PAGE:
Daughter of Canadian soldier gets long overdue closure in Holland

Carolyn Russell didn’t just go back to see where her father died. She went back to see where he lived.


After 72 years of wondering, she made up for a lot of lost time by doing just that this week.

“Very, very emotional,” she said from Holland of her and her family’s pilgrimage.

Rifleman Oswald “Ossie” Edmond Cameron, a Toronto milkman who volunteered to go and fight for his country, was killed in action in the Second World War and that’s about all the Sarnia woman who was just six-years-old at the time knew.

But there was more.

The window to seeing her dad in a new light was opened when the people who tend the cemetery in Holland where he is buried bumped into a man who asked if he could light a candle specifically for Cameron’s grave.

Why Cameron specifically?

Well, it was because Ossie had boarded with this man’s family in Holland in the weeks before he left for the battle where was killed. The man was 16 at the time and said he remembered the soldier.

When Carolyn and her husband Ross and kids Jody, Todd and Scott heard this story they decided to travel to Europe. They had to meet this guy.

Meet him they did and they learned about what a kind young man their dad was and what a brave warrior.

In a classy move, as the family landed their Air Canada pilot announced, “We have special guests on board, Ossie Cameron’s family who was a Canadian Soldier that gave the Supreme Sacrifice for the Liberation of Holland. Thank you Ossie Cameron and to his family for all that you gave.”

The plane erupted in applause. It was a special moment for Canada’s 150th birthday.

“I fell to pieces,” said Carolyn.

There would be need for more Kleenex — starting with meeting the man named Hendricks who was 16 at the time her father was there and remembers him well.

“Meeting this man was like going back in time,” Carolyn said. “He explained that Ossie Cameron left their family home February 8th, 1945, and came back to say goodbye on February 20th to go to Kleve, Germany, for Operation Veritable which was a massive force by the Canadians into occupied Germany.”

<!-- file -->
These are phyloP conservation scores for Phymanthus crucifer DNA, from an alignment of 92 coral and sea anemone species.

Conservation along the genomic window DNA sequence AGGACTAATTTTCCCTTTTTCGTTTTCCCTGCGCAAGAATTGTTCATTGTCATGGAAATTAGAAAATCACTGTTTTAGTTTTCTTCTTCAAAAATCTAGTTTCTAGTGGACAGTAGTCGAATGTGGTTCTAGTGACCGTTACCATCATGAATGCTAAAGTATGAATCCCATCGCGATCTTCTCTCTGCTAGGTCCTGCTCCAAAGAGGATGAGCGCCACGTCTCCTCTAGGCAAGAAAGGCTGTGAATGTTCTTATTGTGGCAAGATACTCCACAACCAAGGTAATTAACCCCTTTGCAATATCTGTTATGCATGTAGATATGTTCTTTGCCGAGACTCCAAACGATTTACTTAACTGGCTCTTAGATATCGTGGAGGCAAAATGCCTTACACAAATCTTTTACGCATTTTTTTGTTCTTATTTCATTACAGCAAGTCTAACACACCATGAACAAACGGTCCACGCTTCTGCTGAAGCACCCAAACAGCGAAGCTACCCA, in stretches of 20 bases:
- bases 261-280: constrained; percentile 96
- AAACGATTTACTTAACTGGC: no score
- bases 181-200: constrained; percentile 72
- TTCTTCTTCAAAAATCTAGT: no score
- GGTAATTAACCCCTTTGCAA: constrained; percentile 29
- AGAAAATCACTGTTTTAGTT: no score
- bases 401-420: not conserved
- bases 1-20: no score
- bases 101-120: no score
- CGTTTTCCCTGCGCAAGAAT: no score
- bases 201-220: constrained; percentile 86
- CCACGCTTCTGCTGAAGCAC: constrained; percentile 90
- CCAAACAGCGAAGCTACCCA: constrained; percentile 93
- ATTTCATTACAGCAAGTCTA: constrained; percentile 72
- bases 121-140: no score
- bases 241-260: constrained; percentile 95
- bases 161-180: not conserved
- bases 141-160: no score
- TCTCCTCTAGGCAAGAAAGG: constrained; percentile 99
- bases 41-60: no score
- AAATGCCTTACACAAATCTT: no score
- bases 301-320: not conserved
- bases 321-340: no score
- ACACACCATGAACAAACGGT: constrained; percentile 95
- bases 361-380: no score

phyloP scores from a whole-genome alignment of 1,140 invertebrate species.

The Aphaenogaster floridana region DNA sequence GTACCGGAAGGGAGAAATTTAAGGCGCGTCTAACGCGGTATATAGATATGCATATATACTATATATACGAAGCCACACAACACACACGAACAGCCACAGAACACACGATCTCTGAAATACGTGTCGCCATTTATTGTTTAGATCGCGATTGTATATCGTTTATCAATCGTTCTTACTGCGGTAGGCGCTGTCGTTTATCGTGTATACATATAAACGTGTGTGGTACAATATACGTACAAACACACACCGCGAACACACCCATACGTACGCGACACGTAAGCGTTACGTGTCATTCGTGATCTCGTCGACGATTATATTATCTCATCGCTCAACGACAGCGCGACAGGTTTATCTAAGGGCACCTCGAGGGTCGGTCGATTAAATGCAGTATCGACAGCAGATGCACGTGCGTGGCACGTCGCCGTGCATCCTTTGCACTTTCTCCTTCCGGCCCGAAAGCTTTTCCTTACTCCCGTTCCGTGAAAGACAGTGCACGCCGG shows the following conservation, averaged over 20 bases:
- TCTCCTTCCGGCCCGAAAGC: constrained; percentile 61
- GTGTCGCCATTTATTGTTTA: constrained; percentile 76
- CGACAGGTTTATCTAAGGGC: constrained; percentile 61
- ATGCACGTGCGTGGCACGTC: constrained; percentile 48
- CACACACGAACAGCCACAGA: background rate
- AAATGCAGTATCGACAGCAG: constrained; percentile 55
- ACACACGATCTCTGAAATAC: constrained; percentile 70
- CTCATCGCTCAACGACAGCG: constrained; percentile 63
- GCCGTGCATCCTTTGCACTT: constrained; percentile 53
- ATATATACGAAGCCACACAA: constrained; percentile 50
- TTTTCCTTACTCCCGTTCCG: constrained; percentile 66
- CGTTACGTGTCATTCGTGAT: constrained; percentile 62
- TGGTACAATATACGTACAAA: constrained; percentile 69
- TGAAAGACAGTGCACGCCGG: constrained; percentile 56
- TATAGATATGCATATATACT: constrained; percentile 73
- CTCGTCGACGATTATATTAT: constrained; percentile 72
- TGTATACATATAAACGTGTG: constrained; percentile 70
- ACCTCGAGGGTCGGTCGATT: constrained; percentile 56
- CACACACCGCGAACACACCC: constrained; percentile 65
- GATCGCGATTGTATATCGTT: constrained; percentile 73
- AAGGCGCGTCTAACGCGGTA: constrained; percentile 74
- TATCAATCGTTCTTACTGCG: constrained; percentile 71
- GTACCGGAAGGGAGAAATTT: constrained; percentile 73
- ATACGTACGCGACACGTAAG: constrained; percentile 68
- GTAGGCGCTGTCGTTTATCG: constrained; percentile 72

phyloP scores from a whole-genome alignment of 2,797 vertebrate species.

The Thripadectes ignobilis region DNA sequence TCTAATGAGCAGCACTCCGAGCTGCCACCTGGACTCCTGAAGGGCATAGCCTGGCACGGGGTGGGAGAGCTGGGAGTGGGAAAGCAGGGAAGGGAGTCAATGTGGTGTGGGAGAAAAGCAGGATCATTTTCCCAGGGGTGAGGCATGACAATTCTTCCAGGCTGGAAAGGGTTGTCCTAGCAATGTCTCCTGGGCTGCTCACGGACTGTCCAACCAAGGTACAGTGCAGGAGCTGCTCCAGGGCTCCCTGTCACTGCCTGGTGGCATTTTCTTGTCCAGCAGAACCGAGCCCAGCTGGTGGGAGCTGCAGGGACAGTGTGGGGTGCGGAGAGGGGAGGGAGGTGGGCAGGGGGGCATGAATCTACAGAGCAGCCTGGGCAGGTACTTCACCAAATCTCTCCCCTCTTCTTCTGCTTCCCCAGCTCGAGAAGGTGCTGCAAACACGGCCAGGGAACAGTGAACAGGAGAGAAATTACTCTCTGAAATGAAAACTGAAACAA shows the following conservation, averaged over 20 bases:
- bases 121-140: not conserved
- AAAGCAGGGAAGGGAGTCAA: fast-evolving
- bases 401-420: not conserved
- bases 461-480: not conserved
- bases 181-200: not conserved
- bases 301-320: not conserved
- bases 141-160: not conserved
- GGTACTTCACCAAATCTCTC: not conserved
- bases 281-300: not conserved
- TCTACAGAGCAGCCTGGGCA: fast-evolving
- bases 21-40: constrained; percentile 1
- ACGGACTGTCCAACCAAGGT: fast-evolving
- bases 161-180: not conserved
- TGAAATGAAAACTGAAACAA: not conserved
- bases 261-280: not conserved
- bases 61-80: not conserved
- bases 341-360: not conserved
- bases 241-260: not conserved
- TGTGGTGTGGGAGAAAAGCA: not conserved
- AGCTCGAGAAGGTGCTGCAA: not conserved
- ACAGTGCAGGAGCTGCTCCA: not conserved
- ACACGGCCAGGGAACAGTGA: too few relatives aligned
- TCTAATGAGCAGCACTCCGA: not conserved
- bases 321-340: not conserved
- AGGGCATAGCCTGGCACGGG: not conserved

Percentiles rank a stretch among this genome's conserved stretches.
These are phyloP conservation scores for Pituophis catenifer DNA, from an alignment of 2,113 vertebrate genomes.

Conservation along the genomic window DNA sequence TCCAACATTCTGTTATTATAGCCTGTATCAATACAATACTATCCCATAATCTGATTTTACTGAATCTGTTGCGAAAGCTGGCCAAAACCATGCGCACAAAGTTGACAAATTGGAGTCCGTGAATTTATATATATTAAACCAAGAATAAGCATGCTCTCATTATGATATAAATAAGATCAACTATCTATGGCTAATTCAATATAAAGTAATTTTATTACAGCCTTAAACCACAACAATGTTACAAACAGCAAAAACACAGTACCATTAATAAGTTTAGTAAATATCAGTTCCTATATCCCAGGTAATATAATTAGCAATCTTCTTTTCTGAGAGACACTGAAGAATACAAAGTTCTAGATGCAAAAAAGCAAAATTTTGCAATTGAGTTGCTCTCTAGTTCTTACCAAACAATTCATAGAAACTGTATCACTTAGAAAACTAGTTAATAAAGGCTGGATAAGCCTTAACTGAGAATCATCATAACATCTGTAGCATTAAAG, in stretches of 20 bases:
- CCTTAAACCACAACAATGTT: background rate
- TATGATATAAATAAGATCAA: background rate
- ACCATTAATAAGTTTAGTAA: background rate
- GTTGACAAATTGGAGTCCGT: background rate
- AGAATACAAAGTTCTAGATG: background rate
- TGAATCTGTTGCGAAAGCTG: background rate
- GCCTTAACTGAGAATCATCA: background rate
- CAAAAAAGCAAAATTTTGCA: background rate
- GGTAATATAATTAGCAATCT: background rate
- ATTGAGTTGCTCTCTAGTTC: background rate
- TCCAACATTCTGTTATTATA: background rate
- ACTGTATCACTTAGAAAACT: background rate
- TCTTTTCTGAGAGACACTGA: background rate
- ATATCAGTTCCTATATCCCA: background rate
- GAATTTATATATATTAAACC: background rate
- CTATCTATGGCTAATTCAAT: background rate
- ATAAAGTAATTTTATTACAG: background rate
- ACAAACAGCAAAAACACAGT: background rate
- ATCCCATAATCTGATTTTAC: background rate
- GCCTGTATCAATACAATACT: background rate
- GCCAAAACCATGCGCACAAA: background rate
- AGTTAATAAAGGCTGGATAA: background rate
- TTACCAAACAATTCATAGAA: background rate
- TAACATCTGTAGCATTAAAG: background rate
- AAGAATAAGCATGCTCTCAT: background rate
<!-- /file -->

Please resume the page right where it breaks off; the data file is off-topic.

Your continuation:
He didn’t come back.

“In a short seven days in Kleve, my father was killed February 27, 1945.”

It left her mom Madeline (Guerin) Cameron widowed and she and her brother Ken without a father. But they always had his memory.

Now they have more.

At his grave site at Groesbeek Cemetery on May 4th about 30 people, including Canada’s Ambassador to the Netherlands Sabine Nolke and the local mayor, gathered to pay respects to her dad. But there was someone missing.

“My mother until her death never got over my father,” said Carolyn.

So knowing how much this journey would have meant to her “we brought two teaspoons of dirt from her grave in Canada to put on his grave in Holland and got two teaspoons of dirt from my father’s grave to put on my mother’s grave in Canada. Now they are together.”

And their kids and grandkids now have seen the actual steps he walked.

“I had knots in my stomach as I knocked on that door,” she said of the home in Nimegan, Holland.

On the other side of it “a beautiful young woman who bought the house 10 years ago invited us in. Built in 1941 it was not demolished by war and the terrazzo floor in the kitchen and foyer are still the original.”

Upstairs was “the bedroom that my father slept in. It was all too bittersweet. I am standing where he stood.”

It took her seven decades but some things are worth waiting for. Ossie Cameron may be buried in the Netherlands but clearly his memory is still very much alive in Canada.

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